On 26th February 1837, two-month-old Sarah Fountain Johnson from Northall (Bedfordshire) was baptised at Tingewick parish church along with her parents. Adult baptisms – although unusual – are not unheard-of: my late father’s father was born in Padbury in 1871, shortly before the family moved to Tingewick. He was, as far as I can discover, never baptised until a week before his 60th birthday, when he travelled to the family’s original parish (Lacey Green near Princes Risborough) for the ceremony.
Sarah’s parents were Benjamin and Charlotte (nee Budd); her grandfather, William Johnson, was baptised at Tingewick in 1775, as had been his sister Ann in 1771. Ann had married in the parish church in 1795, (witnessed, perhaps, by another sister, Catharine) but neither William nor their father John is recorded in Tingewick in the Posse Commitatus of 1798.
An email two years ago directed me to a history of the Johnson family on the FamilySearch website. The link at the time failed to load … or it may be that, as now, the file viewer takes so long to display that I had given up.
That history quotes “The Baptists of Northall 1802-1969” by R.F. Broadfoot:
“In one of these churches [founded by John Wesley], at Eaton Bray, in Bedfordshire, a young lay preacher, William Johnson by name, was actively engaged in his itinerant ministry among the surrounding villages. For some time his superintendent minister and the circuit officers had been critical of the young man’s independence of outlook, and sought to confine his preaching activities to those places to which he had been allocated by the Methodist ‘plan’. To this he could not agree and accordingly, late in the year 1802, he left the Methodists and, together with some twenty others, formed an ‘independent church’ at Northall, just over the borders of Buckinghamshire.”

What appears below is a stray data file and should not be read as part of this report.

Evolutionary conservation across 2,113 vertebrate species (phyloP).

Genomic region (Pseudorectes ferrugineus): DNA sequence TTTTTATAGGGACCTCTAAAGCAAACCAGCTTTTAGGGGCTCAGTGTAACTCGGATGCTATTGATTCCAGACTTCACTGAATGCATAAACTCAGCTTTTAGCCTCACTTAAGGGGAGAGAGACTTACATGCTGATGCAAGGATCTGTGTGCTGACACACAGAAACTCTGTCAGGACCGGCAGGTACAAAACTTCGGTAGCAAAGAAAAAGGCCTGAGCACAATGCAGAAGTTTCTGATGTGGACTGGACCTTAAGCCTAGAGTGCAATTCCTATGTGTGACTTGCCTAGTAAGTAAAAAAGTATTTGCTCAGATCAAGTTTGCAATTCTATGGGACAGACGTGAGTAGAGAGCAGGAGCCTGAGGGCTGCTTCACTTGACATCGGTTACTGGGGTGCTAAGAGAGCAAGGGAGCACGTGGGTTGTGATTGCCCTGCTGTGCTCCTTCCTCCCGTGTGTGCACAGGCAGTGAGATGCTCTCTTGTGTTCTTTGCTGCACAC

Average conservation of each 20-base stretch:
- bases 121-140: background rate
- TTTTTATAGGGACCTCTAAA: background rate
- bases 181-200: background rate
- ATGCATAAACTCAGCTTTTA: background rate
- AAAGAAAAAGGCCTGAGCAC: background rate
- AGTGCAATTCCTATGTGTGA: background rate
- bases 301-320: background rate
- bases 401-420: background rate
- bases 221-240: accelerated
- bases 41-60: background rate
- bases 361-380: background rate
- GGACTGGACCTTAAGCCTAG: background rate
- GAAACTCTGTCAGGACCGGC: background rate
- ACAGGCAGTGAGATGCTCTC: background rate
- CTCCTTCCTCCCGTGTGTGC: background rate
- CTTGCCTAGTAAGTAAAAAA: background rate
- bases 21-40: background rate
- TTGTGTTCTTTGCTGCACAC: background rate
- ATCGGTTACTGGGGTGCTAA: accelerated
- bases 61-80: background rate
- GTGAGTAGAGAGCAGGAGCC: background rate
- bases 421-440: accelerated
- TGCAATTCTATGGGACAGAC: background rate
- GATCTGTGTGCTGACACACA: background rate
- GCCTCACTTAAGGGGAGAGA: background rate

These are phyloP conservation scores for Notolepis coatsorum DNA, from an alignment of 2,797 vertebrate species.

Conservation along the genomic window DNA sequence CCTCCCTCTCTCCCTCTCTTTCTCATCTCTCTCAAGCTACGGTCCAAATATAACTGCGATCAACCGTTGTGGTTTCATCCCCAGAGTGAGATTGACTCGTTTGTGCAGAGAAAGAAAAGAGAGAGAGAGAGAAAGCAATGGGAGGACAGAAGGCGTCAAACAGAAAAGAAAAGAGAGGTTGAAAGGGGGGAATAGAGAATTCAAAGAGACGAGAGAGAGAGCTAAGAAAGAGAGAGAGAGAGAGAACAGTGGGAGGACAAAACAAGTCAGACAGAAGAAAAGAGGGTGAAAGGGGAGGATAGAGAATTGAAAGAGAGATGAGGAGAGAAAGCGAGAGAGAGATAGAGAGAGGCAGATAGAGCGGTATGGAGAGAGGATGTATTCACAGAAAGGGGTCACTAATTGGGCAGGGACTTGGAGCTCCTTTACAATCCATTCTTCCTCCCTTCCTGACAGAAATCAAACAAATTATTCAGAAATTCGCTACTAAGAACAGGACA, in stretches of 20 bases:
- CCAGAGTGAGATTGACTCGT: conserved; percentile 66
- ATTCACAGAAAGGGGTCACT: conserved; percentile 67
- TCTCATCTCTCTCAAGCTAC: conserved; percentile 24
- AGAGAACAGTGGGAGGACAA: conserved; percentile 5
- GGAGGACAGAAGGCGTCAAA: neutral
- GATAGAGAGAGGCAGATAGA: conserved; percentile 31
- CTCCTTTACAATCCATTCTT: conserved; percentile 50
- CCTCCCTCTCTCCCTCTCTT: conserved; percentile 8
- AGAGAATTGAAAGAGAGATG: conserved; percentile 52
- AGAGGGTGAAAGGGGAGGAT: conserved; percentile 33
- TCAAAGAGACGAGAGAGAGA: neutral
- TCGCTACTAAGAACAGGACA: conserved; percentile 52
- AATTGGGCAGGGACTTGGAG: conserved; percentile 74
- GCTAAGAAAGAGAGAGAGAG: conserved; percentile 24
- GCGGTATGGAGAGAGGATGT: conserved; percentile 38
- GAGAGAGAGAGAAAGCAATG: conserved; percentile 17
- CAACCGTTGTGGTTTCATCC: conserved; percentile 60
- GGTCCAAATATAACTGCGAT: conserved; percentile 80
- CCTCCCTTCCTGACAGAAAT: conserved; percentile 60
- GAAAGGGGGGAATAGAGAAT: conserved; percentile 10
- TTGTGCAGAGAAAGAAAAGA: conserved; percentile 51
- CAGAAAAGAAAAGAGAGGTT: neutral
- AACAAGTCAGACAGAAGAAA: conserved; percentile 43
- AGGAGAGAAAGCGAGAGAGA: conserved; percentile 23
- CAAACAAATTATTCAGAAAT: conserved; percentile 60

In 1805 he was pastor of the new church, and in 1807, when the group adopted Believers’ Baptism, William was in the first group to be baptised.
Why, then, did his son and daughter-in-law take their new baby 30-miles back to Tingewick in late winter – and be themselves christened at the same time?
One family story says that the child was named after a maternal aunt, who promised a legacy; another suggests (wrongly) that only children who appear in Church of England registers can inherit property from their fathers. The second reason is wrong – it is the legitimacy of the parents marriage which matters, and even if Benjamin and Charlotte believed it to be the case, they would surely have gone to the local church where they were living.
The obvious explanation is that they had become unhappy with William’s Baptist church, but – to avoid embarrassing William by a public split – had gone to a church where his parishioners would be unlikely to learn of it.
Matters did not end there, though.
In April 1846, Benjamin was baptised into the Mormon church Whipsnade by an American missionary; three weeks later, Charlotte joined him in their new faith. By the end of the year, Benjamin had been ordained and under his leadership the Edlesborough branch became the largest in nineteenth century Buckinghamshire.
Benjamin died in 1853, just weeks after his father. Charlotte sold everything, intending to to move to Utah to join the church community there. Alas, all the money was stolen by a missionary entrusted to take it to Liverpool to pay the families sea passage. It would be another eleven years before they finally embarked and, eventually reached Salt Lake City.